What Can Transcend Our National Conflicts?
By Dr. Mark Creech
A.L. Long’s Memoirs of Robert E. Lee contains an incredible story concerning the last day of battle at Gettysburg. It’s the account of a Union Army veteran on that fateful day.
I was at the battle of Gettysburg myself….I had been a most bitter anti-South man and fought and cursed the Confederates desperately. I could see nothing good in any of them. The last day of the fight I was badly wounded. A ball shattered my left leg. I lay on the ground not far from Cemetery Ridge, and as General Lee ordered his retreat he and his officers rode near me.
As they came along I recognized him, and, though faint from exposure and loss of blood, I raised up my hands, looked Lee in the face, and shouted as loud as I could, “Hurrah for the Union!”
The general heard me, looked, stopped his horse, dismounted, and came toward me. I confess that I at first thought he meant to kill me. But as he came up he looked down at me with such a sad expression on his face that all fear left me, and I wondered what he was about. He extended his hand to me, and grasping mine firmly and looking right into my eyes, said, “My son, I hope you will soon be well.”
If I live to be a thousand years I shall never forget the expression of General Lee’s face. There he was, defeated, retiring from a field that had cost him and his cause almost their last hope, yet he stopped to say words like those to a wounded soldier of the opposition who had taunted him as he passed by. As soon as the general left me I cried myself to sleep there upon the bloody ground.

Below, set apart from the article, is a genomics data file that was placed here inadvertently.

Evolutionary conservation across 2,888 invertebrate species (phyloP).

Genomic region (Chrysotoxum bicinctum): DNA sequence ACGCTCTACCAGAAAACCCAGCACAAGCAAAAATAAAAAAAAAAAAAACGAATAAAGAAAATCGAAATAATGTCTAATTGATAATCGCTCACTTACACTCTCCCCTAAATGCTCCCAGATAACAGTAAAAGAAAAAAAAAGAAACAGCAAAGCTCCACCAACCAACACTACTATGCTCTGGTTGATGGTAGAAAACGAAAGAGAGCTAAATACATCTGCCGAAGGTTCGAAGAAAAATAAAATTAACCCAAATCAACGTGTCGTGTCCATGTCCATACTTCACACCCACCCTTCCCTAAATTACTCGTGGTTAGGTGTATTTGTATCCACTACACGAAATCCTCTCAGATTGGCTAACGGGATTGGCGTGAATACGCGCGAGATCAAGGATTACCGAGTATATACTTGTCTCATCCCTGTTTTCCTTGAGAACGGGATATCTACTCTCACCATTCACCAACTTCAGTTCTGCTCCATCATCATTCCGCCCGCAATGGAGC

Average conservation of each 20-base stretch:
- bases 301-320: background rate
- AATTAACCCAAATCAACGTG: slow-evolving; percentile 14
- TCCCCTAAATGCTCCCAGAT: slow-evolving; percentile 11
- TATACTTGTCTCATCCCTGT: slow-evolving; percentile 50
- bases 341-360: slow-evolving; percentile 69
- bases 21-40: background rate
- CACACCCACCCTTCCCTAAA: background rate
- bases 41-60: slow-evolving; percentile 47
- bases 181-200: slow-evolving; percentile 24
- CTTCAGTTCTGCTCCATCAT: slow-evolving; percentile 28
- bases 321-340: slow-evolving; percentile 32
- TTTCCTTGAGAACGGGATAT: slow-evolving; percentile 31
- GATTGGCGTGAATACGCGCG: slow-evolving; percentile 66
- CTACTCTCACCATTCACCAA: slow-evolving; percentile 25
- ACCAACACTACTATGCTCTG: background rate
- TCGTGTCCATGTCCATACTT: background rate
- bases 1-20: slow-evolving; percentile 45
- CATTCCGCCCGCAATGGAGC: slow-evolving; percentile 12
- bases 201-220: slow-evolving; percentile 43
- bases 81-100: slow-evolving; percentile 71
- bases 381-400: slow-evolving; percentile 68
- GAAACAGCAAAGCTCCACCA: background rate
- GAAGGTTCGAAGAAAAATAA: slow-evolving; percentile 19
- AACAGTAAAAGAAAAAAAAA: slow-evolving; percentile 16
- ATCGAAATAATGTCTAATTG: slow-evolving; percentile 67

This week, comedian Kathy Griffin, posed with a fake, decapitated head of President Donald Trump that went viral. The photo was reflective of something ISIS does to its enemies. Obviously, the picture depicted what Griffin and other progressives, like herself, wish that they could do to the President.
The response by the public was negative. CNN fired Griffin from her hosting duties with the network despite her apologies.
Britt Hume with Fox News rightly said that “there has been a decline in the civility of our discourse in our country.” He added that it had reached a zenith with Kathy Griffin.
On Tuesday morning, Fox and Friends co-host, Ainsley Earhardt seemed to ask the question many Americans are asking in the wake of similar incidents, “What’s wrong with our country?”
I can tell you partly what’s wrong. We’ve seemingly forgotten what Robert E. Lee knew on that battlefield when things weren’t going as he thought they should go, when instead of responding in anger and bitterness to the other side, he reached out in kindness. He understood that, in the end, there is an American brotherhood that transcends the worst of conflicts.
Our nation is every bit as divided, at least philosophically, as it was during the Civil War. Our freedoms are fragile. But the same God who gives grace to the soul is the same God who saves and redeems the nations.
Robert E. Lee was well-known for being a devout Christian man. The strongest force to bring union between a people is a common faith in the grace of Jesus Christ – the kind of grace that causes me to treat my neighbor with the same kindness that God has shown to me.
The Scriptures say, “Behold, how good and how pleasant it is for brethren to dwell together in unity!” (Ps. 133:1).
May God bless us to once again find that common thread that we may truly live out the axiom of our national identity, being “one nation, under God, indivisible, with liberty and justice for all.”